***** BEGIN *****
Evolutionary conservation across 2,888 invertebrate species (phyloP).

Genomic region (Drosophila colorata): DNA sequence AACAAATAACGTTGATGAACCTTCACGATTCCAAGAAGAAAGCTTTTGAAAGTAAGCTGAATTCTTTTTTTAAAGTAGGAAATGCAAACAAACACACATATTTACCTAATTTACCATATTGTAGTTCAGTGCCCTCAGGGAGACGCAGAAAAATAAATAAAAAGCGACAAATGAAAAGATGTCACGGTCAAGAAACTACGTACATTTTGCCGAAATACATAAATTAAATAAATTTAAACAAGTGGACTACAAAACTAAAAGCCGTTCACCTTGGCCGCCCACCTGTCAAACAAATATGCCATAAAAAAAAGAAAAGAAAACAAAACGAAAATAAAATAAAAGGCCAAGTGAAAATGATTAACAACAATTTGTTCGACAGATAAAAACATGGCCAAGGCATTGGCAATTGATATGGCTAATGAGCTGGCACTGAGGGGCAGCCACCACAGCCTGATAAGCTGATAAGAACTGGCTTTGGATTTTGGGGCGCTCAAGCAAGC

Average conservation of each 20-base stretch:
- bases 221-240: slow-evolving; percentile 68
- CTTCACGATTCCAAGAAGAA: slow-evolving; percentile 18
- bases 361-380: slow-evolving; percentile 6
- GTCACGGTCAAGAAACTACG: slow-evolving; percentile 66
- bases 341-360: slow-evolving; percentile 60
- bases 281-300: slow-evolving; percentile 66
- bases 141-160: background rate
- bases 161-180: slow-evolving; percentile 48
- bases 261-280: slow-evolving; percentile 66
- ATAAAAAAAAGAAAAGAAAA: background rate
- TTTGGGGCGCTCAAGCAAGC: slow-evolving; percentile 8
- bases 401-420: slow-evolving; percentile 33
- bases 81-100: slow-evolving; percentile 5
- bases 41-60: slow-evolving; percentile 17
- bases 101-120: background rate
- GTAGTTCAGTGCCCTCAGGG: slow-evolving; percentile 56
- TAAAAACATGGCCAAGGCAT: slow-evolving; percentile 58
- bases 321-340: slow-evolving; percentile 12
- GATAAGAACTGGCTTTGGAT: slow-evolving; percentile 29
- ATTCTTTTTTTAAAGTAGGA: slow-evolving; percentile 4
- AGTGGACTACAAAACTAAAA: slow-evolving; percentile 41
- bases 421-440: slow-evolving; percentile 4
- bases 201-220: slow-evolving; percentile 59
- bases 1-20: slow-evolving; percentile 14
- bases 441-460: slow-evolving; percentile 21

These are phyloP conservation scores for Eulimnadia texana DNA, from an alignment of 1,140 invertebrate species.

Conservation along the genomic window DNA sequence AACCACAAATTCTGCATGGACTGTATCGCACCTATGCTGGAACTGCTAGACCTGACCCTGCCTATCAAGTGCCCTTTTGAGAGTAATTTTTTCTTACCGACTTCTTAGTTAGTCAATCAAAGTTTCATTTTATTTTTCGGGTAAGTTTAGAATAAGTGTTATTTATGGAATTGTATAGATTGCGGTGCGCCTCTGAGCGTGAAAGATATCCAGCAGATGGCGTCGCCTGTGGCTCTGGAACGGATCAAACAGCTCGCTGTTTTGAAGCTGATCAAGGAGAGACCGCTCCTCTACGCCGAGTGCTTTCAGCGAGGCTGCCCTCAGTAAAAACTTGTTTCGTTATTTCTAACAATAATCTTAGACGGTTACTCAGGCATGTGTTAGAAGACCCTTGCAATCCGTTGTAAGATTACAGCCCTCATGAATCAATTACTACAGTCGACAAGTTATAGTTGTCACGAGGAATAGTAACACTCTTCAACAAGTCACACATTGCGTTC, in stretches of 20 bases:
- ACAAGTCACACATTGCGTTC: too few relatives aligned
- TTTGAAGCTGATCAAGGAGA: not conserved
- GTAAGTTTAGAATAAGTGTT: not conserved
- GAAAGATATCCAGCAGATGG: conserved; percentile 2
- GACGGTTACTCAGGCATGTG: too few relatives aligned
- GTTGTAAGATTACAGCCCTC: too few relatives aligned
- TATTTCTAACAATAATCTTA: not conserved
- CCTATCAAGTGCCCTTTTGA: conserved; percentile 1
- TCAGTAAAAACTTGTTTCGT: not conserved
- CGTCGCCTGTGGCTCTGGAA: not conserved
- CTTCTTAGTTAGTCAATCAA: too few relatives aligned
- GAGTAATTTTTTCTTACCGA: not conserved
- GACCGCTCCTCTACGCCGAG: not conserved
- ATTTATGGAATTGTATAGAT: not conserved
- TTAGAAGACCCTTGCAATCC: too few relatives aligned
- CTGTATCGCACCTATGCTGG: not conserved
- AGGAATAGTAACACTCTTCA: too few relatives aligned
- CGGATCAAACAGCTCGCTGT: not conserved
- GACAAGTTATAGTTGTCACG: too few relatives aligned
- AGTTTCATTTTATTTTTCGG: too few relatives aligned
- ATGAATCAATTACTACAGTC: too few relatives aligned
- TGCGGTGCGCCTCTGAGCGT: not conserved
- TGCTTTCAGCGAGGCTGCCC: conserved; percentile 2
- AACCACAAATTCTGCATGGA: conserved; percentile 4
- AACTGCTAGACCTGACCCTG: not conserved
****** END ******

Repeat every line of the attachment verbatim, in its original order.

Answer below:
Evolutionary conservation across 2,888 invertebrate species (phyloP).

Genomic region (Drosophila colorata): DNA sequence AACAAATAACGTTGATGAACCTTCACGATTCCAAGAAGAAAGCTTTTGAAAGTAAGCTGAATTCTTTTTTTAAAGTAGGAAATGCAAACAAACACACATATTTACCTAATTTACCATATTGTAGTTCAGTGCCCTCAGGGAGACGCAGAAAAATAAATAAAAAGCGACAAATGAAAAGATGTCACGGTCAAGAAACTACGTACATTTTGCCGAAATACATAAATTAAATAAATTTAAACAAGTGGACTACAAAACTAAAAGCCGTTCACCTTGGCCGCCCACCTGTCAAACAAATATGCCATAAAAAAAAGAAAAGAAAACAAAACGAAAATAAAATAAAAGGCCAAGTGAAAATGATTAACAACAATTTGTTCGACAGATAAAAACATGGCCAAGGCATTGGCAATTGATATGGCTAATGAGCTGGCACTGAGGGGCAGCCACCACAGCCTGATAAGCTGATAAGAACTGGCTTTGGATTTTGGGGCGCTCAAGCAAGC

Average conservation of each 20-base stretch:
- bases 221-240: slow-evolving; percentile 68
- CTTCACGATTCCAAGAAGAA: slow-evolving; percentile 18
- bases 361-380: slow-evolving; percentile 6
- GTCACGGTCAAGAAACTACG: slow-evolving; percentile 66
- bases 341-360: slow-evolving; percentile 60
- bases 281-300: slow-evolving; percentile 66
- bases 141-160: background rate
- bases 161-180: slow-evolving; percentile 48
- bases 261-280: slow-evolving; percentile 66
- ATAAAAAAAAGAAAAGAAAA: background rate
- TTTGGGGCGCTCAAGCAAGC: slow-evolving; percentile 8
- bases 401-420: slow-evolving; percentile 33
- bases 81-100: slow-evolving; percentile 5
- bases 41-60: slow-evolving; percentile 17
- bases 101-120: background rate
- GTAGTTCAGTGCCCTCAGGG: slow-evolving; percentile 56
- TAAAAACATGGCCAAGGCAT: slow-evolving; percentile 58
- bases 321-340: slow-evolving; percentile 12
- GATAAGAACTGGCTTTGGAT: slow-evolving; percentile 29
- ATTCTTTTTTTAAAGTAGGA: slow-evolving; percentile 4
- AGTGGACTACAAAACTAAAA: slow-evolving; percentile 41
- bases 421-440: slow-evolving; percentile 4
- bases 201-220: slow-evolving; percentile 59
- bases 1-20: slow-evolving; percentile 14
- bases 441-460: slow-evolving; percentile 21

These are phyloP conservation scores for Eulimnadia texana DNA, from an alignment of 1,140 invertebrate species.

Conservation along the genomic window DNA sequence AACCACAAATTCTGCATGGACTGTATCGCACCTATGCTGGAACTGCTAGACCTGACCCTGCCTATCAAGTGCCCTTTTGAGAGTAATTTTTTCTTACCGACTTCTTAGTTAGTCAATCAAAGTTTCATTTTATTTTTCGGGTAAGTTTAGAATAAGTGTTATTTATGGAATTGTATAGATTGCGGTGCGCCTCTGAGCGTGAAAGATATCCAGCAGATGGCGTCGCCTGTGGCTCTGGAACGGATCAAACAGCTCGCTGTTTTGAAGCTGATCAAGGAGAGACCGCTCCTCTACGCCGAGTGCTTTCAGCGAGGCTGCCCTCAGTAAAAACTTGTTTCGTTATTTCTAACAATAATCTTAGACGGTTACTCAGGCATGTGTTAGAAGACCCTTGCAATCCGTTGTAAGATTACAGCCCTCATGAATCAATTACTACAGTCGACAAGTTATAGTTGTCACGAGGAATAGTAACACTCTTCAACAAGTCACACATTGCGTTC, in stretches of 20 bases:
- ACAAGTCACACATTGCGTTC: too few relatives aligned
- TTTGAAGCTGATCAAGGAGA: not conserved
- GTAAGTTTAGAATAAGTGTT: not conserved
- GAAAGATATCCAGCAGATGG: conserved; percentile 2
- GACGGTTACTCAGGCATGTG: too few relatives aligned
- GTTGTAAGATTACAGCCCTC: too few relatives aligned
- TATTTCTAACAATAATCTTA: not conserved
- CCTATCAAGTGCCCTTTTGA: conserved; percentile 1
- TCAGTAAAAACTTGTTTCGT: not conserved
- CGTCGCCTGTGGCTCTGGAA: not conserved
- CTTCTTAGTTAGTCAATCAA: too few relatives aligned
- GAGTAATTTTTTCTTACCGA: not conserved
- GACCGCTCCTCTACGCCGAG: not conserved
- ATTTATGGAATTGTATAGAT: not conserved
- TTAGAAGACCCTTGCAATCC: too few relatives aligned
- CTGTATCGCACCTATGCTGG: not conserved
- AGGAATAGTAACACTCTTCA: too few relatives aligned
- CGGATCAAACAGCTCGCTGT: not conserved
- GACAAGTTATAGTTGTCACG: too few relatives aligned
- AGTTTCATTTTATTTTTCGG: too few relatives aligned
- ATGAATCAATTACTACAGTC: too few relatives aligned
- TGCGGTGCGCCTCTGAGCGT: not conserved
- TGCTTTCAGCGAGGCTGCCC: conserved; percentile 2
- AACCACAAATTCTGCATGGA: conserved; percentile 4
- AACTGCTAGACCTGACCCTG: not conserved